Today I was looking at a permissions element for a solution. The requirement was to provide a customer with sufficient permissions to be able to configure host and virtual machine affinity / anti-affinity groups in the vCentre console themselves, without providing any more permissions than absolutely necessary.
After spending some time trawling through vCentre roles and permissions, I couldn’t immediately find the appropriate setting; certainly nothing specifically relating to DRS permissions. A bit of Googling and Twittering also yielded nothing concrete. I finally found that the key permission required to be able to allow users to create and modify affinity groups is the “Host \ Inventory \ Modify Cluster” privilege. Unfortunately the use of this permission is a bit like using a sledgehammer to crack a nut!
By providing the Modify Cluster permission, this will also provide sufficient permissions to be able to enable, Configure and disable HA, modify EVC settings, and change pretty much anything you like within DRS. all of these settings are relatively safe to modify without risking uptime (though they do present some risk in the event of unexpected downtime); what is a far more concerning is that these permissions and allow you to enable, configure and disable DPM! It doesn’t take a great deal of imagination to come up with scenario where for example a junior administrator accidentally enables DPM on your cluster, a large percentage of your estate unexpectedly shuts down overnight without the appropriate config to boot back up, and all hell breaks loose at 9am!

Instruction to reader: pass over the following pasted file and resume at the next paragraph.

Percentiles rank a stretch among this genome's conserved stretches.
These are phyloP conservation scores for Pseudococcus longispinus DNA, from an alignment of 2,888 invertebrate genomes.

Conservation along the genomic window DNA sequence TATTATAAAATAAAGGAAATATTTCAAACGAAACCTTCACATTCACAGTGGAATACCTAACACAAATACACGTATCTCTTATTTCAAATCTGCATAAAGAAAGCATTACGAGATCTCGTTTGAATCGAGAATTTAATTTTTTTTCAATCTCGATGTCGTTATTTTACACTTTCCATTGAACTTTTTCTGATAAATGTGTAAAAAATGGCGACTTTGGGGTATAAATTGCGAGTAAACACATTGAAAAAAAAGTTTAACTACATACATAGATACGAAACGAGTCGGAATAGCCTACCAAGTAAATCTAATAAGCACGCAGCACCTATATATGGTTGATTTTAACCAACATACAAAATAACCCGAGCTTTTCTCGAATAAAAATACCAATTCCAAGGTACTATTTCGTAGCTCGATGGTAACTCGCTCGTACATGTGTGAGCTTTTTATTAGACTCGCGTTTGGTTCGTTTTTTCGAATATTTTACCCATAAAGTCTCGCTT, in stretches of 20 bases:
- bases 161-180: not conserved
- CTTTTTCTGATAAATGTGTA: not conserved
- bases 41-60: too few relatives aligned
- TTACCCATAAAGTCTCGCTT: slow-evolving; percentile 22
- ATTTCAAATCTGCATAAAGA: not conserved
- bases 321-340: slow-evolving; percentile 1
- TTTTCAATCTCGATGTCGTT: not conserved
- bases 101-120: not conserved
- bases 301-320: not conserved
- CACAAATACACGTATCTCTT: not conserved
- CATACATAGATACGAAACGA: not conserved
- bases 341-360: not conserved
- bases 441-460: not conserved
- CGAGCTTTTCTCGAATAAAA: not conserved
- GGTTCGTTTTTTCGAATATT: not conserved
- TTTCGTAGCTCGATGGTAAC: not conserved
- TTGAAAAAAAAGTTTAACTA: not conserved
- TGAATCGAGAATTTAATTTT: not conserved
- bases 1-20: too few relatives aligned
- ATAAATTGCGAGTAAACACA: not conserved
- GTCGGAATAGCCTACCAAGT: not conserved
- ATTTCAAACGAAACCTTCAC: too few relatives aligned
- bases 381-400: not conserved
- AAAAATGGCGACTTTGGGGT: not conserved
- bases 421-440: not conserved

The next question then becomes, how do you ensure that this scenario is at least partly mitigated? Well it turns out that DPM can be controlled via vCenter Scheduled Tasks. Based on that, the potential workaround for this solution is to enable the Modify Cluster privilege for your users in question, then set a scheduled task to auto-disable DPM on a regular basis (such as hourly). This should at least minimise any risk, without necessarily eradicating it. Not ideal, but it would work. I’m not convinced as to whether this would be such a great idea for use on a critical production system. Certainly a bit of key training before letting anyone loose in vCenter, even with “limited” permissions, is always a good idea!
I have tested this in my homelab on vSphere 5.5 and it seems to work pretty well. I don’t have vSphere 6 set up in my homelab at the moment, so can’t confirm if the same configuration options are available, however it seems likely. I’ll test this again once I have upgraded my lab.
It would be great to see VMware provide more granular permissions in this area, as even basic affinity rules such as VM-VM anti-affinity are absolutely critical in many application solutions to ensure resilience and availability of services such as Active Directory, Exchange, web services, etc. To allow VM administrators achieve this, it should not be necessary to start handing out sledgehammers to all and sundry! 🙂
If anyone has any other suggested solutions or workarounds to this, I would be very interested to hear them? Fire me a message via Twitter, and I will happily update this post with any other suggested alternatives. Unfortunately due to inundation with spam, I removed the ability to post comments from my site back in 2014. sigh